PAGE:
I understand what you're saying, but in this case, I'm the client (this is for my own automotive business), The concept is to re-create something similar to the paper systems typically used which, in part, you'd call a "rack" of repair orders. The dashboard concept, as I see it, is rather like that of a car where everything you need to do the job is lined up in front of you. The basic front desk functions are to create estimates, appointments and repair orders from customers on the phone and who walk in, take payments and print invoices and receipts. I want this to be done in the simplest way, with the fewest user inputs possible, in part because the "user" isn't necessarily much of a computer person. Portals seem to me the best, if not the only way to do this. I'm just starting to put it together now, so we'll see how it goes...
For something like this you would start from a "session" table and user login record specific. I create a new session record each time a user logs in, they operate from and through that session relationship. This serves two purposes as it records the login attempts as well. You will also need the concept of a "constant" value or unifying field where you keep a single record in every table you wish to display in the display equal to that of the session, in my case I use, 1.
Does this make sense? I can go further but this might be enough!
Hope it helps!!
1 of 1 people found this helpful
Since this is for your own use, you don't need support for multiple sessions. All you need is this relationship:
Dashboard::AnyField X RepairOrders::AnyField
To list your repair orders orders with a status of "open", use a portal to RepairOrders with this portal filter expression:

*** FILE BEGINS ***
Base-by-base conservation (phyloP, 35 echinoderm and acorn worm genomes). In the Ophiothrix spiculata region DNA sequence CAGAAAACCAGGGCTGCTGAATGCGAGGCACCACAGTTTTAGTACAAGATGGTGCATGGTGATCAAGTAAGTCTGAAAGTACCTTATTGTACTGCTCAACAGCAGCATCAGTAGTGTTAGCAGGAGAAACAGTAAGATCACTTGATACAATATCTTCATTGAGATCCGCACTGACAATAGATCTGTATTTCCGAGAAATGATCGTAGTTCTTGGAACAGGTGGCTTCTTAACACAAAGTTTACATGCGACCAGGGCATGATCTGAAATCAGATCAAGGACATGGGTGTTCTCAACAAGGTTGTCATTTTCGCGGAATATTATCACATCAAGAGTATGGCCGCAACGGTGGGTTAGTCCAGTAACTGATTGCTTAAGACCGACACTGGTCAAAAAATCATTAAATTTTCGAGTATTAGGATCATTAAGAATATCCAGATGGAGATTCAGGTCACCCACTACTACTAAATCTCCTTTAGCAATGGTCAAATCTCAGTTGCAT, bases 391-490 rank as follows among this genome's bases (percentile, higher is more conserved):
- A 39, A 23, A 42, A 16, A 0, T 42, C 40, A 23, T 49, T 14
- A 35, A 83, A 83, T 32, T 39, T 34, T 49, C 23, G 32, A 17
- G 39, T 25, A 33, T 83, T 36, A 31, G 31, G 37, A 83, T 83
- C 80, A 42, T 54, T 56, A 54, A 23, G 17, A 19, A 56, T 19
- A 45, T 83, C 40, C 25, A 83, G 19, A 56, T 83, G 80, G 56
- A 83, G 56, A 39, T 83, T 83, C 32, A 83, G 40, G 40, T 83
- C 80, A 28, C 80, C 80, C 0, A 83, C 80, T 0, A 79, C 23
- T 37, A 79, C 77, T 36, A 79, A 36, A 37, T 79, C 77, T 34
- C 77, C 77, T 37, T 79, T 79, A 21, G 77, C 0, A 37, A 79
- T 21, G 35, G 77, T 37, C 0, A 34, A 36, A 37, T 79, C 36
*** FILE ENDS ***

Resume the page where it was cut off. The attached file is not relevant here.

RepairOrders::Status = "Open"
To get a portal listing incomplete repair orders, make a copy of this portal and change the portal filter to filter for incomplete repair orders.
Note that hat you will need at least one record in dashboard.
Good idea, but since my company is now two people, and if all goes well, as many as four later this year, it's not really needed yet, but if this works out well (if I finish it!) I'd imagined sending it out as share ware. This would be a good feature for the "released" version!
Maybe, maybe not.
Will each user need anything different from the other?
Dashbords are not normally used to edit data but rather to view it--with buttons like you describe to pull up detail views where the actual editing takes place.
If that's the case here, then I see no need to complicate your solution with support for different sessions for each user.
Its simple to link to 2 fields rather than just one for an easy filter of a portal.
Each record has the created by Account Name field plus the ID field.
On the dashboard there are two global fields. One for data entry and the other which is a calc for Account Name. Thus each record is now linked by creator and data entry in the global.
So, two layouts one links with creator and one just uses one field for data field.
I agree and thus no need for managing "sessions". Also, the original description here does not seem to indicate the need for even that as I think that you'd want to see all "open" or "incomplete" work orders in most cases and not just those by the current user.
But I freely admit that I may be making an incorrect assumption as to the scale of this business.
There is also the issue of not wanting employees to see some information.
For instance in the construction industry a sucessful contractor has to deal with the problem of employees wanting to become a competing contractor and finding the customer list interesting and the bids. Hey, I can under bid and get the job.